Welcome to Australian Authoritarian Rule
We don’t know about you, but we hate getting told what to do. It’s an attack on our personal liberties. And more often than not, when someone demands something of us we don’t want to do, we push back.
It’s almost like this adversarial reaction to authoritarian control is an inbuilt part of human nature.
When you’re a kid and your parents tell you what to do, you do it…up to a point. And eventually, you realise you’ve got your own freedoms and liberties.
Soon enough the phrase, ‘you can’t tell me what to do’, spurts from your mouth. This is usually a crossroads in one’s adolescents. It can also lead to an old fashion whoopin’.
One path at this adolescent crossroads leads down is that of a headstrong, independent thinking, freewheeling individual. The other path leads to conformity, following, staying well within the lines and accepting the hand that’s dealt.
It’s not easy to follow either path. And by no means does it mean you can’t cut through the woods to find your way back to the better one.
No one should tell you what to do. Yes, your parents are responsible for running a quasi-authoritarian regime. But their role is to guide and support and facilitate the development of a functional human being. Ideally one who can make their own decisions, think for themselves and live independently.
And it’s that idea of independence, freedom and liberty that are so important to our way of life. As we continue through to adulthood, those ideals are even more important as it’s no longer just your parents telling you what to do…it’s the whole world.
Everyone wants to influence and corral you into something. Often, you don’t even realise it’s happening.
It might be the mainstream media trying to sway your views. It may be the banks trying to lure you into ever more products to sink their hooks in. It might be clandestine data analytic companies that can sway the consciousness of an entire population.
Or it just might be your government that outright tells you what they believe you can and can’t do. In government, this kind of behaviour, in varying degrees, is known as authoritarian or totalitarian rule.
Now, you might expect that kind of authoritarian behaviour from a government perhaps over in Venezuela, South Sudan or North Korea. But would you come to expect it from your own Australian government?
You wouldn’t, would you?
However, while they might not be as ‘in your face’ as say, Supreme Leader Kim Jong-un, believe it or not, you live in an authoritarian state.
Authoritarian rule in Australia
The primary form of authoritarian rule in Australia comes via economic and financial control. You might think you have financial freedom. But the reality is the government can change the game, the rules and make you suffer for it, at any time.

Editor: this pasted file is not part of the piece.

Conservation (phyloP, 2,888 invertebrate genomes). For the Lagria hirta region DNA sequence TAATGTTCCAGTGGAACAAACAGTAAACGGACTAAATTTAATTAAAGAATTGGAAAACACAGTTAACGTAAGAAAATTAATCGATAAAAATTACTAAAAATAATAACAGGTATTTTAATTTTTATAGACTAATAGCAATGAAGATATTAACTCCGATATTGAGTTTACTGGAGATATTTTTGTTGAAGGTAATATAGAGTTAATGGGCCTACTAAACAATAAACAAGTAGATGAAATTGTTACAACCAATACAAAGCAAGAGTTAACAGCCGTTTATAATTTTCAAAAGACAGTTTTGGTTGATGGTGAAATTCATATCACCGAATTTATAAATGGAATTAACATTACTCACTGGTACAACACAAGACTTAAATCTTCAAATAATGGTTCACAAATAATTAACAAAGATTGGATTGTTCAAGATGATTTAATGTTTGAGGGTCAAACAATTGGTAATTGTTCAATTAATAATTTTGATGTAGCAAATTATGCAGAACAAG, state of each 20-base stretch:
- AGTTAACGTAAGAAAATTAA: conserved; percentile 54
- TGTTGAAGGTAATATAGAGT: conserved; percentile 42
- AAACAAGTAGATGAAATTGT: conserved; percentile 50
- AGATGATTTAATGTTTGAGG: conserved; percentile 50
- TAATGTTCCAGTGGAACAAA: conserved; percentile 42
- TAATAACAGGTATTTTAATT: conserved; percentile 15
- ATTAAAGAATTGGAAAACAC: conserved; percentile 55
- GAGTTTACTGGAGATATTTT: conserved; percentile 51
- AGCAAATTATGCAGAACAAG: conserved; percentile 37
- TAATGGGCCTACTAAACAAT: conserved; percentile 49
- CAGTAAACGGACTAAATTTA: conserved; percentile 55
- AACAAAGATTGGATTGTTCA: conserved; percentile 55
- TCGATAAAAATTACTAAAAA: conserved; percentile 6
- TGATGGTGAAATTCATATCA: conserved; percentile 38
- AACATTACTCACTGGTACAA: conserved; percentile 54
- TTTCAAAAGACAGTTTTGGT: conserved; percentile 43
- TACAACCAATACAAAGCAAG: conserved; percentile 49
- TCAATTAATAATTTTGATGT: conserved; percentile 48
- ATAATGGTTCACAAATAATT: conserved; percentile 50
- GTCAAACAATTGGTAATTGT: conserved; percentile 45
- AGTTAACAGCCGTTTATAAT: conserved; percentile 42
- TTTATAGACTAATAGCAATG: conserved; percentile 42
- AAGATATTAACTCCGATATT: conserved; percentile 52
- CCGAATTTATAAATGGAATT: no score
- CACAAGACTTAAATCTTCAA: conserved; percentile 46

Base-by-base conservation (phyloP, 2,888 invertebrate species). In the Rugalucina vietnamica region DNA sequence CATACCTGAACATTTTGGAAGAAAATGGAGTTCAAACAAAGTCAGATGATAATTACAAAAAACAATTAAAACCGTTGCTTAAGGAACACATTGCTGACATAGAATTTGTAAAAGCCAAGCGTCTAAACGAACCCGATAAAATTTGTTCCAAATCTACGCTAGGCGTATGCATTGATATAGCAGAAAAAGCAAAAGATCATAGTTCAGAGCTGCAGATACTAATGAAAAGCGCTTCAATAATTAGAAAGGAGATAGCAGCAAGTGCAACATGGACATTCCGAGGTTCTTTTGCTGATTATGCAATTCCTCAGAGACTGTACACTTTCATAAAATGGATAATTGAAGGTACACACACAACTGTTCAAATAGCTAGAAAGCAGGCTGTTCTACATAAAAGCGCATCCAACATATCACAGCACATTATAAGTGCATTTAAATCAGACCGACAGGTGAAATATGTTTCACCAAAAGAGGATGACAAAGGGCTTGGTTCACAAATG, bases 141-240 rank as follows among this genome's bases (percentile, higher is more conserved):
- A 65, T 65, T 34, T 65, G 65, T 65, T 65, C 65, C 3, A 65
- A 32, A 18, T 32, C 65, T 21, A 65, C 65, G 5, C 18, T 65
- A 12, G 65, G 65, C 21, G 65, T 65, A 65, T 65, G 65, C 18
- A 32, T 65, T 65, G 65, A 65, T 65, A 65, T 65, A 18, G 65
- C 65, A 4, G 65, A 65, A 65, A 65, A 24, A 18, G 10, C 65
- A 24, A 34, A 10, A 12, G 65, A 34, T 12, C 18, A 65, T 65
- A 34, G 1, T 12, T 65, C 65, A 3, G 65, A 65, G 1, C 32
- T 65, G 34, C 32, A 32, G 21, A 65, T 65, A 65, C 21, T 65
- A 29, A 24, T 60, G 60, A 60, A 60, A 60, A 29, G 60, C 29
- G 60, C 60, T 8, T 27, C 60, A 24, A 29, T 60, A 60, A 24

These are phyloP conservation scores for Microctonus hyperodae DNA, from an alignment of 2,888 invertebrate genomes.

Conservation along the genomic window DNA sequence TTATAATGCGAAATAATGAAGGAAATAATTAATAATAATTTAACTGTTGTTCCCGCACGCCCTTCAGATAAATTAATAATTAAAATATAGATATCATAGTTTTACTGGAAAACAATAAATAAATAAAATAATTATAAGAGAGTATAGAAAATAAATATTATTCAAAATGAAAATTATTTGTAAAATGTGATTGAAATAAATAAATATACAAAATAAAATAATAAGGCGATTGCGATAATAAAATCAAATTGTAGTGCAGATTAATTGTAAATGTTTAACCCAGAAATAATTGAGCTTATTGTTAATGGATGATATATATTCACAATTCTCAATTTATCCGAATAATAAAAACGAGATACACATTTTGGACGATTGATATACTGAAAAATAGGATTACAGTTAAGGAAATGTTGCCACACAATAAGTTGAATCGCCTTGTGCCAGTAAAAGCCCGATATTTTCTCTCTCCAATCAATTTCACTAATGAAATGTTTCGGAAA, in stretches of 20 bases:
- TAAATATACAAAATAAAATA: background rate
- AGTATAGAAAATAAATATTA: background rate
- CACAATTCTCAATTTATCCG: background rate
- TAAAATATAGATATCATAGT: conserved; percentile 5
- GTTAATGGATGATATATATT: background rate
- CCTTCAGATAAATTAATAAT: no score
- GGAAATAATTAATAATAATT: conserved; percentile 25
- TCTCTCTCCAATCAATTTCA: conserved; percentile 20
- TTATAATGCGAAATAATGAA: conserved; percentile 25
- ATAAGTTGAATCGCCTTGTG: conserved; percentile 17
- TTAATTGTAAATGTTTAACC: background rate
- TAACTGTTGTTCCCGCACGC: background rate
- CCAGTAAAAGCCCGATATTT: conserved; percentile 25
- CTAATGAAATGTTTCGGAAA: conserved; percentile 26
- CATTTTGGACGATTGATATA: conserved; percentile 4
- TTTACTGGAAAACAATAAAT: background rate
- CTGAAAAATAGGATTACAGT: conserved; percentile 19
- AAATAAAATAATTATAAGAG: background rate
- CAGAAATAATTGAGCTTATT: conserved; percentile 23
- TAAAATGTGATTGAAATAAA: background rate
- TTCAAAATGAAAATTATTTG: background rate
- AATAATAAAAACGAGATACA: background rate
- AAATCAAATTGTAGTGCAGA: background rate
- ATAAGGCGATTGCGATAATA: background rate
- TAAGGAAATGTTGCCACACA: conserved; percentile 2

In this year’s budget, for instance, one of the things that glossed by many eyes was the proposal to ban cash transactions over $10,000. That’s right, ban them.
Just like they can ban Huawei from supplying 5G networking equipment, they can ban you from spending your cash.
But that’s not even the worst part. Not only are they proposing to ban these transactions, they also want to send people to jail and apply huge fines for even accepting these large transactions.
Now, the proviso here is it only applies to cash. Cheque or ‘electronic payment system’ over this amount are allowed. But not cash. And that’s because they can’t track and trace cash.
They blame it on the ‘black economy’ and people avoiding tax. And while that may be the case, to ban cash payments is an abuse of personal liberty. Can you feel that sentence brewing again…’you can’t tell me what to do!’
Should this proceed, it will be a criminal offence to accept or make these large cash transactions. It will be criminal to spend your cash. Yes, we’re still talking about Australia folks.
The maximum penalty for this will be two years in prison and/or a $20,200 fine.
Now, if you’re one of those people that have lived a life of free-thinking, independence and is building financial security, this should be a stark warning to you. If you think this is the end, think again.
This proposal is based around information and data. The government has an appetite for data on their population that exceeds comprehension. The more they know about us, the more they can control and influence the world we live in. The more they can suppress the push back from society that doesn’t like being told what to do.
Ban large cash payments today, ban all cash payments tomorrow. Blow open metadata access laws today, force backdoor entry into encryption applications tomorrow. The government has form in subverting your personal liberties.
This ban on large cash is just another. But what will you do about it? What can you do about it? The good news is you can do a few different things. Some are hard and not suitable for everyone, some are very easy and something everyone should be, at the very least, considering to protect themselves.
You can put these measures in place to protect yourself from the invasion on your data, your privacy and your finances. If you don’t at least prepare for it, you leave yourself wide open for what could be coming next.
In Friday’s Money Morning, we’ll look at what you can do to protect yourself and the measures you could put in place to make it happen.
Editor, Money Morning
PS: Bank Busters! Three Aussie tech plays outsmarting the ‘big four’ banks. Click here to find out more.